Wyoming Principals' Perceptions of Their Skill Sets and Preparation During Novice Years
thesisposted on 01.04.2017, 00:00 by Darrin M. Peppard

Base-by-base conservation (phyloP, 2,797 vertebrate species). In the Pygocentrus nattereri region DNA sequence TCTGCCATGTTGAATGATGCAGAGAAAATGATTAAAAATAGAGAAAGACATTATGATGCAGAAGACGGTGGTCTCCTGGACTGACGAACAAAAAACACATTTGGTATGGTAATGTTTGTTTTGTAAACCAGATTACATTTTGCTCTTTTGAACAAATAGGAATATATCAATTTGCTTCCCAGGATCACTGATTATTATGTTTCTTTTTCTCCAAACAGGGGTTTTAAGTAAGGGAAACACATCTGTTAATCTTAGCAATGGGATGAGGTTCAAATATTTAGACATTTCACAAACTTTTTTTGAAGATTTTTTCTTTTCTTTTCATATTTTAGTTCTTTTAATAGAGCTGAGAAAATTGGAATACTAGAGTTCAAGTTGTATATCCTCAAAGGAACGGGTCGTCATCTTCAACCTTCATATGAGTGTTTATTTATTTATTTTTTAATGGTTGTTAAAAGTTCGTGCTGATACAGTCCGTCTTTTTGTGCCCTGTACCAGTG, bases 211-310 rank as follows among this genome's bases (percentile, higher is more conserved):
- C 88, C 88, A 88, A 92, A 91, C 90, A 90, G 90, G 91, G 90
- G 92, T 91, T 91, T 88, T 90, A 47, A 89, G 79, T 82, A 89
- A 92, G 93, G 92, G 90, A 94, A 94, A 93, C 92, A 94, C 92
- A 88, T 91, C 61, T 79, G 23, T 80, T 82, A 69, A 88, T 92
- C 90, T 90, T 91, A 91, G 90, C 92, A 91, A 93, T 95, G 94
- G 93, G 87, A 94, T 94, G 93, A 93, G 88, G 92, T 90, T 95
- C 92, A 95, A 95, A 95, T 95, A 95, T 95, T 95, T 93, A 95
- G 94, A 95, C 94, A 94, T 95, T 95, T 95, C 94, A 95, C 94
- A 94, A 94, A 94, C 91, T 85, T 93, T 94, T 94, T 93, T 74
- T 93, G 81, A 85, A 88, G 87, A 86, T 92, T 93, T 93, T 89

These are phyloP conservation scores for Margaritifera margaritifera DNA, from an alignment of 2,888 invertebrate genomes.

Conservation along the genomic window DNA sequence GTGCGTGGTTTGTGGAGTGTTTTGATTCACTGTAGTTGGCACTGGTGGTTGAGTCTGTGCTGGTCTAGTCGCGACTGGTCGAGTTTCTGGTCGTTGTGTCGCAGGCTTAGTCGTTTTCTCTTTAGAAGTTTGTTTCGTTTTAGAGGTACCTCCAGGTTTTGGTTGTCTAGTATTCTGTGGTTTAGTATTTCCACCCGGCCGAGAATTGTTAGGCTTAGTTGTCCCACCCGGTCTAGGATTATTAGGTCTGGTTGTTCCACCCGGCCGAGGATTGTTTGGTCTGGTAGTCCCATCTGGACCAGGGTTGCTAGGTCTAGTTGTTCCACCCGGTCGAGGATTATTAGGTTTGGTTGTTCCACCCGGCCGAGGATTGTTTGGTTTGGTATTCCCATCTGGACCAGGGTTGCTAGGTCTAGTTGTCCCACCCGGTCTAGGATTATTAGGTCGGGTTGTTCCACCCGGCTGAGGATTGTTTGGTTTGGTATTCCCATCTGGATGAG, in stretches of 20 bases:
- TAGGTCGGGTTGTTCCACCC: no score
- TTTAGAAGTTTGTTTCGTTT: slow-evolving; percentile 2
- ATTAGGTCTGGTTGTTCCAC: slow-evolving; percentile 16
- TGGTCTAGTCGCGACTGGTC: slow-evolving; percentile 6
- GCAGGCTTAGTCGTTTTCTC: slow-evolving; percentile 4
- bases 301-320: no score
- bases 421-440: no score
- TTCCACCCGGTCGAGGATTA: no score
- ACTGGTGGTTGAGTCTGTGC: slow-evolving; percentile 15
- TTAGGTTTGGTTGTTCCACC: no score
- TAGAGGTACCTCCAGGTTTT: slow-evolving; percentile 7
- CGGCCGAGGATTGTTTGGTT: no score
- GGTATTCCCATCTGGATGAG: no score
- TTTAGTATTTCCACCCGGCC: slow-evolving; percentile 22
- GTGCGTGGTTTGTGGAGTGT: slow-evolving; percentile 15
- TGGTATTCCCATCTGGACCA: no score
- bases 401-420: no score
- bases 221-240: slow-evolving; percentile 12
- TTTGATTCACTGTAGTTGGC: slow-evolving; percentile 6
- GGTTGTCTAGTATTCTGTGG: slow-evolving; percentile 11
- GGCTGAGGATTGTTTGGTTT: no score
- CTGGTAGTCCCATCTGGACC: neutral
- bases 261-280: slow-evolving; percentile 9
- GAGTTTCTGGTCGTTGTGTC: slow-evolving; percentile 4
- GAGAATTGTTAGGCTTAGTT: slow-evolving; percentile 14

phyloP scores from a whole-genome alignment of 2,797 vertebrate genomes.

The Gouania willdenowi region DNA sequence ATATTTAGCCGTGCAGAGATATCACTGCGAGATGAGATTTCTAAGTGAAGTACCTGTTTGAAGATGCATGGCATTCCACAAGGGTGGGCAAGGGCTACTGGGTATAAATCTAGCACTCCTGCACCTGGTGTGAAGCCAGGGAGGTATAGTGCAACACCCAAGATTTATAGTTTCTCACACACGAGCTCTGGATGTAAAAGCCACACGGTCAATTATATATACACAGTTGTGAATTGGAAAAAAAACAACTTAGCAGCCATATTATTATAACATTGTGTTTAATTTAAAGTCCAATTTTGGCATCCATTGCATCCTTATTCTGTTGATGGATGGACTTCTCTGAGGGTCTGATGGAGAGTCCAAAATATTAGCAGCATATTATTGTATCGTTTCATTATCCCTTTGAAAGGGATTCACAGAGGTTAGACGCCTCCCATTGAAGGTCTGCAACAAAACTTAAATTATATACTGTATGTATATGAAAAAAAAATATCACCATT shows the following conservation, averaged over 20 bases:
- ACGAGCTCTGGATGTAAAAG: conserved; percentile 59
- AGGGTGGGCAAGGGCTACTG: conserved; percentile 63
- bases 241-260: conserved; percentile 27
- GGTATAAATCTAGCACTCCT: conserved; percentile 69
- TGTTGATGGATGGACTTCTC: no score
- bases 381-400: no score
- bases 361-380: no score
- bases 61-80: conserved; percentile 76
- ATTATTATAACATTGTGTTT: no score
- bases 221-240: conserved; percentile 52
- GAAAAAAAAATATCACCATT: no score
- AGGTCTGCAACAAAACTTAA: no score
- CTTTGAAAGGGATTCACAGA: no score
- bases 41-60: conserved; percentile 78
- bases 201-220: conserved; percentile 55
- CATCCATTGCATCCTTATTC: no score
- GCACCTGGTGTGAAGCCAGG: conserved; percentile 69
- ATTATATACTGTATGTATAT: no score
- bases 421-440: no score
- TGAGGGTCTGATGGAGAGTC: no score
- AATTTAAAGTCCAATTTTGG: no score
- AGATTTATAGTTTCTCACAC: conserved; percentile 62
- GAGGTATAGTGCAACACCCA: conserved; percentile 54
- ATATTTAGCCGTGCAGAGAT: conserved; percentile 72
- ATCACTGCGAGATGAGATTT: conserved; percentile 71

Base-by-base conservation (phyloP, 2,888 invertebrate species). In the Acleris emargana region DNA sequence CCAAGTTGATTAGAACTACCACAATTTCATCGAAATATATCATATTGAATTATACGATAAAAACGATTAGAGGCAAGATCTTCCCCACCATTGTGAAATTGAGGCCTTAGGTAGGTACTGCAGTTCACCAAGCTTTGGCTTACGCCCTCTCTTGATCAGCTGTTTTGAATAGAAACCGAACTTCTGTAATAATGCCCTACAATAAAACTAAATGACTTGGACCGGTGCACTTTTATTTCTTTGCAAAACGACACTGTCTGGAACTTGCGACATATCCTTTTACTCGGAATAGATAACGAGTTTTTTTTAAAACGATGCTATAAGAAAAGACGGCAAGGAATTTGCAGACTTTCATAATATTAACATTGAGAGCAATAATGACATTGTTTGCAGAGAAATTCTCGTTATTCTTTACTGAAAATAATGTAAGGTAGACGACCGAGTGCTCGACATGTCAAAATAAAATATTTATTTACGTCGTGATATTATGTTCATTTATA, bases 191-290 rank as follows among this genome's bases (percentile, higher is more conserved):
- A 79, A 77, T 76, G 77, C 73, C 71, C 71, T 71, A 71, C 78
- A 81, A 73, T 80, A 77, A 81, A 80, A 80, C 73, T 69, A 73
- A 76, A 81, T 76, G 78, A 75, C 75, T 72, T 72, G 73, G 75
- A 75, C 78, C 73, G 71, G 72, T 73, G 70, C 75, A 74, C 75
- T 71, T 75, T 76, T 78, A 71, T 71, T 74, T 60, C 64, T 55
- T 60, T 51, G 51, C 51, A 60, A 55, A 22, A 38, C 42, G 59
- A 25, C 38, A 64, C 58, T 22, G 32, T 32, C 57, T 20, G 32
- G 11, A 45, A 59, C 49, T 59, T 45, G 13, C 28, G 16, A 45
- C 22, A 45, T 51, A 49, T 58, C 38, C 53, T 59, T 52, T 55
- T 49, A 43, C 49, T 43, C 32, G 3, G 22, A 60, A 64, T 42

Principals in today's schools face greater pressures regarding accountability and student performance. A focus on increased student achievement, higher graduation rates, and ensuring students are both career and college ready creates a challenge for principals. The purpose of this study was to examine the perceptions of practicing principals in the state of Wyoming regarding their skill sets in instructional leadership and organizational management during their first three years in the principalship. As well, this study revealed areas in which those principals felt best and least prepared for their first principalship. Principals identified setting learning expectations and setting staff professionalism expectations as strengths in their instructional leadership skill sets while managing student behaviors and managing resources were strengths related to organizational management. Skill sets principals acknowledged as weaknesses related to instructional leadership were engaging stakeholders and developing teacher skills while delegating responsibilities and managing time were organizational management skill deficits. Principals also reported they felt best prepared in the areas of positive culture development, managing student behavior, and instructional leadership. Budgeting, managing staff behavior, and time management emerged as areas in which principals did not feel well prepared. The results of the study showed a significant relationship between principals' perceptions of their novice instructional leadership skills and having previously worked with a mentor. This tells us that one potential support for novice principals would be ensuring they work with a mentor in their first three years as principals.